Instinctively, we are somewhat geared to trust the government. The government and courts, especially in the United States and North Carolina, are set up to help us, right? Not necessarily in the case of guardianships in North Carolina. It is odd to think that in this day and time, there may still be court proceedings that have questionable constitutionality, but this article proposes and examines that the way guardianship hearings are conducted, especially for elderly adults, are unconstitutional on several grounds.
Guardianships in North Carolina are governed by N.C. General Statute Section 35A. A Guardianship hearing is one in which the competency of an individual is being questioned; if this person is found incompetent, a Guardian will be appointed to make the healthcare decisions, financial decisions, or both of that individual. Guardianship hearings in North Carolina are closed (or private) hearings. Only parties to the action and interested parties are allowed in the hearing. Parties to the action include the Petitioner, Respondent, and the Guardian Ad Litem (GAL). The Petitioner is the party that brought the action to pursue guardianship over another individual. The Respondent is the person for which guardianship is being sought. Finally, the GAL is an attorney appointed to both represent the Respondent and to be a fact finder and report to the court, make observations as to the competence of the Respondent, and make recommendations as to who should be appointed as the Guardian if the Respondent is found incompetent.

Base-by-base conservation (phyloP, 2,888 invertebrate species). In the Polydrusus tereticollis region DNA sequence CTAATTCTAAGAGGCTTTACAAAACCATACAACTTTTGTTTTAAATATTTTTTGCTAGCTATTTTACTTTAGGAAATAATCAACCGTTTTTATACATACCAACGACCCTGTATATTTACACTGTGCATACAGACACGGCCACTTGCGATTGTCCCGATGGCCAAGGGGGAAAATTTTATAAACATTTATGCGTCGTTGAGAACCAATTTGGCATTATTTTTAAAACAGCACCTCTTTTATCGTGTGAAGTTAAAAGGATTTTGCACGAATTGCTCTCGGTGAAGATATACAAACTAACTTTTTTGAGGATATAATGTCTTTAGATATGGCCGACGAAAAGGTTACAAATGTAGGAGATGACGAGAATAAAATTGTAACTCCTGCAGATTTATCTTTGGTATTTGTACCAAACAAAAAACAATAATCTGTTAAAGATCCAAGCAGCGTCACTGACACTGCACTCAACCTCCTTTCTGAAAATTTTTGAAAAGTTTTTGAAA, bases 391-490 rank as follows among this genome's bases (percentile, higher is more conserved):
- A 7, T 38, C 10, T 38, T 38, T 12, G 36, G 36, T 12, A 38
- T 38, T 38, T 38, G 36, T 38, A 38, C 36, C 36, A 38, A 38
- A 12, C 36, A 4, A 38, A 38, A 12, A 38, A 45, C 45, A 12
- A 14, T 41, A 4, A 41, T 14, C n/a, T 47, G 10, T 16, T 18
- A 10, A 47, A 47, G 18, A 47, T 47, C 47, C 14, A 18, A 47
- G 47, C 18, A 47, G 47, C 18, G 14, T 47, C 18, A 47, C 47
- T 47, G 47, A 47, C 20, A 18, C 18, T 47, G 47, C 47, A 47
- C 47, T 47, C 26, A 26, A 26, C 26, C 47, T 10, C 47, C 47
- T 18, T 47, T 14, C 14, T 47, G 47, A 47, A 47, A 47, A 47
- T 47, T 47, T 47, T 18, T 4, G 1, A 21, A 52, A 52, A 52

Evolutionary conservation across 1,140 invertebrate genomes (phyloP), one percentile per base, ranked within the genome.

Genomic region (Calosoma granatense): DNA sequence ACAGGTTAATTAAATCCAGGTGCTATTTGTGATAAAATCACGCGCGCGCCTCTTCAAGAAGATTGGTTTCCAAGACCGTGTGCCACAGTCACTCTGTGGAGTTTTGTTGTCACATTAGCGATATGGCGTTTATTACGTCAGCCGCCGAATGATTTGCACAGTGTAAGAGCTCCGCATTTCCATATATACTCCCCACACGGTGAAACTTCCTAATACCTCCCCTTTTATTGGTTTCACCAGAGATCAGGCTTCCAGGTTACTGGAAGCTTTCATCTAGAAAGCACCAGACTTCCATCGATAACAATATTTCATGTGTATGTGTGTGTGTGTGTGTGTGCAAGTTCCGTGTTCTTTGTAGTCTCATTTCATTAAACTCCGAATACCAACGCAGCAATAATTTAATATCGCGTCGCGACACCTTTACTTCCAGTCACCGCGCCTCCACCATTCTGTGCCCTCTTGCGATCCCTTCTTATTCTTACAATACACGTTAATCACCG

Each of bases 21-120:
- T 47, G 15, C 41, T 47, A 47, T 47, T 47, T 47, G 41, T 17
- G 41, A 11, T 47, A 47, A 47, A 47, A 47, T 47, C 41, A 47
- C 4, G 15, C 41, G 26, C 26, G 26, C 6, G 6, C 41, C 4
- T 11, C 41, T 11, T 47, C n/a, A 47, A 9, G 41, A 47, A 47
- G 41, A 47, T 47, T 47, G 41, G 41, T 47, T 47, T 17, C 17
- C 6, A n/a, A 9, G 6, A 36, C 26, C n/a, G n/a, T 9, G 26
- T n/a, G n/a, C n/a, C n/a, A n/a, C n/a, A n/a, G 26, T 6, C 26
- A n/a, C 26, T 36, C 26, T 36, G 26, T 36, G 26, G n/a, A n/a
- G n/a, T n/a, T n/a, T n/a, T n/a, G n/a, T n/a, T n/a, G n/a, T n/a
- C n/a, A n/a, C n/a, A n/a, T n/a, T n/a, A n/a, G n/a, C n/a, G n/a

A Petitioner may seek Guardianship of the Person, which is guardianship over the healthcare and personal decisions of the Respondent. A Petitioner may also seek Guardianship of the Estate, which is guardianship over the financial matters of the Respondent. Additionally, a Petitioner may also seek General Guardianship, which grants guardianship over both the estate and personal matters of the Respondent.